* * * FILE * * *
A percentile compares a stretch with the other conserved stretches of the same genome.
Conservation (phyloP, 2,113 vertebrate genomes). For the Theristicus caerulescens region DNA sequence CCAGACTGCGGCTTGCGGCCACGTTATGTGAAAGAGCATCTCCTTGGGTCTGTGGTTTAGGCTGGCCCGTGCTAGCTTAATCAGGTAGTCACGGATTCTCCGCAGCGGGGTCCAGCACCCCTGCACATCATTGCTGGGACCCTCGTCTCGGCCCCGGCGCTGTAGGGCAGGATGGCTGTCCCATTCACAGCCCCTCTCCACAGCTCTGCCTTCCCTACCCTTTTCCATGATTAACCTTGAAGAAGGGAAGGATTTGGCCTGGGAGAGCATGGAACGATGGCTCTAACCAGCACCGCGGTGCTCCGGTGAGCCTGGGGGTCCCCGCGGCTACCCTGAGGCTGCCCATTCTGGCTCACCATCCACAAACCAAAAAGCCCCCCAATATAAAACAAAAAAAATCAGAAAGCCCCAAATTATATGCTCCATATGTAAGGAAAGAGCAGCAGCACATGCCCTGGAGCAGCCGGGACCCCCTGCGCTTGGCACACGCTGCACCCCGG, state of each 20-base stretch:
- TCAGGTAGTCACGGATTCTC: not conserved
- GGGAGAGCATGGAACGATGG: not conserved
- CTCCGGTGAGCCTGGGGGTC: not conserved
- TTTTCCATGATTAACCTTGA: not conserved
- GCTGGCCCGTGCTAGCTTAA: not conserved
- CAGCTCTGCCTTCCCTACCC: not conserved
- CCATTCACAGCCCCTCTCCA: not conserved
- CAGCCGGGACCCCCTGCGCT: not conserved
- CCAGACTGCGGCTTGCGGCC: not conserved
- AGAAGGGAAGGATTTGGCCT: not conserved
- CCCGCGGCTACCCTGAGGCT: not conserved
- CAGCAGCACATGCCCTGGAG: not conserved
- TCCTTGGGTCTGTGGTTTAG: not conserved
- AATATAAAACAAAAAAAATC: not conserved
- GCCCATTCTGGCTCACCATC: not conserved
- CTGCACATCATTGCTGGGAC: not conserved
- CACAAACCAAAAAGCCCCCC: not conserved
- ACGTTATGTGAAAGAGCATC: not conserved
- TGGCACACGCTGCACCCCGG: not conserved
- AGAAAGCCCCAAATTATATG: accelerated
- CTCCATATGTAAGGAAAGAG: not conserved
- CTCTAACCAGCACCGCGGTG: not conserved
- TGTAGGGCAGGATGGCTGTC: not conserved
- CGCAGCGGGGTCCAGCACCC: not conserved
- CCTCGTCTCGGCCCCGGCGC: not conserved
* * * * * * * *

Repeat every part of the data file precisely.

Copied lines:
A percentile compares a stretch with the other conserved stretches of the same genome.
Conservation (phyloP, 2,113 vertebrate genomes). For the Theristicus caerulescens region DNA sequence CCAGACTGCGGCTTGCGGCCACGTTATGTGAAAGAGCATCTCCTTGGGTCTGTGGTTTAGGCTGGCCCGTGCTAGCTTAATCAGGTAGTCACGGATTCTCCGCAGCGGGGTCCAGCACCCCTGCACATCATTGCTGGGACCCTCGTCTCGGCCCCGGCGCTGTAGGGCAGGATGGCTGTCCCATTCACAGCCCCTCTCCACAGCTCTGCCTTCCCTACCCTTTTCCATGATTAACCTTGAAGAAGGGAAGGATTTGGCCTGGGAGAGCATGGAACGATGGCTCTAACCAGCACCGCGGTGCTCCGGTGAGCCTGGGGGTCCCCGCGGCTACCCTGAGGCTGCCCATTCTGGCTCACCATCCACAAACCAAAAAGCCCCCCAATATAAAACAAAAAAAATCAGAAAGCCCCAAATTATATGCTCCATATGTAAGGAAAGAGCAGCAGCACATGCCCTGGAGCAGCCGGGACCCCCTGCGCTTGGCACACGCTGCACCCCGG, state of each 20-base stretch:
- TCAGGTAGTCACGGATTCTC: not conserved
- GGGAGAGCATGGAACGATGG: not conserved
- CTCCGGTGAGCCTGGGGGTC: not conserved
- TTTTCCATGATTAACCTTGA: not conserved
- GCTGGCCCGTGCTAGCTTAA: not conserved
- CAGCTCTGCCTTCCCTACCC: not conserved
- CCATTCACAGCCCCTCTCCA: not conserved
- CAGCCGGGACCCCCTGCGCT: not conserved
- CCAGACTGCGGCTTGCGGCC: not conserved
- AGAAGGGAAGGATTTGGCCT: not conserved
- CCCGCGGCTACCCTGAGGCT: not conserved
- CAGCAGCACATGCCCTGGAG: not conserved
- TCCTTGGGTCTGTGGTTTAG: not conserved
- AATATAAAACAAAAAAAATC: not conserved
- GCCCATTCTGGCTCACCATC: not conserved
- CTGCACATCATTGCTGGGAC: not conserved
- CACAAACCAAAAAGCCCCCC: not conserved
- ACGTTATGTGAAAGAGCATC: not conserved
- TGGCACACGCTGCACCCCGG: not conserved
- AGAAAGCCCCAAATTATATG: accelerated
- CTCCATATGTAAGGAAAGAG: not conserved
- CTCTAACCAGCACCGCGGTG: not conserved
- TGTAGGGCAGGATGGCTGTC: not conserved
- CGCAGCGGGGTCCAGCACCC: not conserved
- CCTCGTCTCGGCCCCGGCGC: not conserved